Corvette Timeline Tales: NCM inducts James Jeffords, Myron E. Scott, & John A. Cafaro to the Hall of Fame

August 30, 2002 – National Corvette Museum, inducts James Jeffords, Myron E. Scott, and John A. Cafaro into the Hall of Fame.

7-2002-NCM-Hall-of-Fame-TNDateline: 8.30.15 – The Corvette has lasted longer than Harley Earl, Ed Cole, Zora Arkus-Duntov, and Bill Mitchell ever imagined back in the 1950s, thanks to the continuing passion of men and women that understand the soul of the Corvette. The National Corvette Museum’s Hall of Fame induction ceremony has become a much-anticipated annual event in the Corvette community, as a “Thank You” to those that have carried the flame forward.

James “Jim” Jeffords was two-time SCCA B-production champion and pioneered the successful use of Duntov’s first “racer kit” the RPO 684 that helped him be unbeatable in 1958 and 1959 driving the Nickey Chevrolet “Purple People Eater” 1958 Corvette.. Jeffords also drove Jerry Earl’s 1956 SR-2, as well as some of the top sports cars of the day including a Scarab, a Maserrati Birdcage, and Jaguar.

Myron E. “Scotty” Scott was an artist, photographer, creator of The Soapbox Derby, and worked in the Chevrolet’s Public Relations department. While Myron never designed a single piece of hardware for the Corvette, he did something equally important – he came up with the name, “Corvette” for Harley Earl’s sports car.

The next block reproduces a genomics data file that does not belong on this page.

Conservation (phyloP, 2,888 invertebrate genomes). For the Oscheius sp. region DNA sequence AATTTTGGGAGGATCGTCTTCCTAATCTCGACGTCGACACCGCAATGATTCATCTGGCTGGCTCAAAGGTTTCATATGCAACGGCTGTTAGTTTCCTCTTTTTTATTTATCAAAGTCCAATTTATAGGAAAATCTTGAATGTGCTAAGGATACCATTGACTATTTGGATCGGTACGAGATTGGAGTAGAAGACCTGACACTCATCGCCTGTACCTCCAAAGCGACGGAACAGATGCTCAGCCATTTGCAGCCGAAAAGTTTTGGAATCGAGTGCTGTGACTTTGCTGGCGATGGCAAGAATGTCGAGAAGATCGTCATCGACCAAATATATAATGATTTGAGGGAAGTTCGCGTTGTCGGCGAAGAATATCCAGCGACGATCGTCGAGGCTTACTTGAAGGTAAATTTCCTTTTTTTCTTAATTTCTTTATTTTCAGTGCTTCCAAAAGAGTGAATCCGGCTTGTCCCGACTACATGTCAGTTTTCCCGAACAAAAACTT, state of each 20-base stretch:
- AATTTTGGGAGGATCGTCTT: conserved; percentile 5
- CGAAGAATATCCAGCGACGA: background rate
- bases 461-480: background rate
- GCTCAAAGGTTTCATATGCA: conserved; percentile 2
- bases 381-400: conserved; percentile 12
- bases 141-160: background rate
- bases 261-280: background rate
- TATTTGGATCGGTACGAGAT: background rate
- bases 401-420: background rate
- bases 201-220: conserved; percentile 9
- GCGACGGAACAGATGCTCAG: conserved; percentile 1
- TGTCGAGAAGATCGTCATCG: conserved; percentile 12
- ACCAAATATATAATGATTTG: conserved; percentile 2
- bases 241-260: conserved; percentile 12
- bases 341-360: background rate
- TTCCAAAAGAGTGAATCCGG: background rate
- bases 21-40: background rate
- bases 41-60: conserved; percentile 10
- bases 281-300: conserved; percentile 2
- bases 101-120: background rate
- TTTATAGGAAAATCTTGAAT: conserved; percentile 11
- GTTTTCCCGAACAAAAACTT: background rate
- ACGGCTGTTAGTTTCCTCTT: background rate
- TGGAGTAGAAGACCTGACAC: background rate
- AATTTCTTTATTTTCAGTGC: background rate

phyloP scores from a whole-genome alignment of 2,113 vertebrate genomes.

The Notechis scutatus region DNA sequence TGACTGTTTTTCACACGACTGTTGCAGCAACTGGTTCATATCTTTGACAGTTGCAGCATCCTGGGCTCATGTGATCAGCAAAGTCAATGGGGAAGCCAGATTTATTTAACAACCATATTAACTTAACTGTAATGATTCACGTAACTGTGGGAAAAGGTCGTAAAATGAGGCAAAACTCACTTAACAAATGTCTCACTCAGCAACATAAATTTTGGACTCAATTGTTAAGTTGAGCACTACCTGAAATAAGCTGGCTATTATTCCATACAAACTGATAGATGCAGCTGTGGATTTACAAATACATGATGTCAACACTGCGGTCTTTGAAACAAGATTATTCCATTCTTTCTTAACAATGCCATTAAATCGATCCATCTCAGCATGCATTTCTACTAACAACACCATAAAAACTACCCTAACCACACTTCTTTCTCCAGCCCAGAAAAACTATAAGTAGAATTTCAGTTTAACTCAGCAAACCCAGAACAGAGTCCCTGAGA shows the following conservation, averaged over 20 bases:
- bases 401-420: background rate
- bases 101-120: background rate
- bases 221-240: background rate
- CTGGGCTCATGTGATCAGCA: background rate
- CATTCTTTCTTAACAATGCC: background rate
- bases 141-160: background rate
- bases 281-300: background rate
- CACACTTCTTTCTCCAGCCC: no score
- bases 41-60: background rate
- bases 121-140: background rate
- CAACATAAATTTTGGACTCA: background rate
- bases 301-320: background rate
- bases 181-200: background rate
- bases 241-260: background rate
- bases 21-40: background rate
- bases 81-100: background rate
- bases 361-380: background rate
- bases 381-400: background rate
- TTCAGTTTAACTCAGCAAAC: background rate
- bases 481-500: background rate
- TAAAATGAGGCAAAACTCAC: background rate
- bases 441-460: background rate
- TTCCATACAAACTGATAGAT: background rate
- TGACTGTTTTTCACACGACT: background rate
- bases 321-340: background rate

In the early days of Harley Earl’s design and development of his two-seater sports car, the car’s working name was “Project Opel.” (Aren’t we all glad he didn’t stick with that?!) The name for the car had to start with the letter “C” and over 300 names were considered. (Now THAT would be an interesting list to read!) After none of the names were approved, Scott went home, looked in the dictionary and saw the word, “Corvette,” which means, “a speedy pursuit ship in the British Navy.” PERFECT! And the rest is history.

John Cafaro was the Chief Designer of the C5 Corvette. Designing a new generation Corvette is one of the most challenging tasks in Detroit. The new car has to look “new” but still look like a “Corvette.” From 1992 to 1999 John was responsible for bodywork designs, graphics packages, and worked on the body design for the C5-R. He was awarded for Motor Trend Car of the Year – 1984 Corvette, Autoweek Magazine Award – 1997 Corvette Coupe, North American International Auto Show, Car of the Year – 1998 Corvette Convertible and Motor Trend Car of the Year – 1998 Corvette Convertible. – Scott


It all began HERE!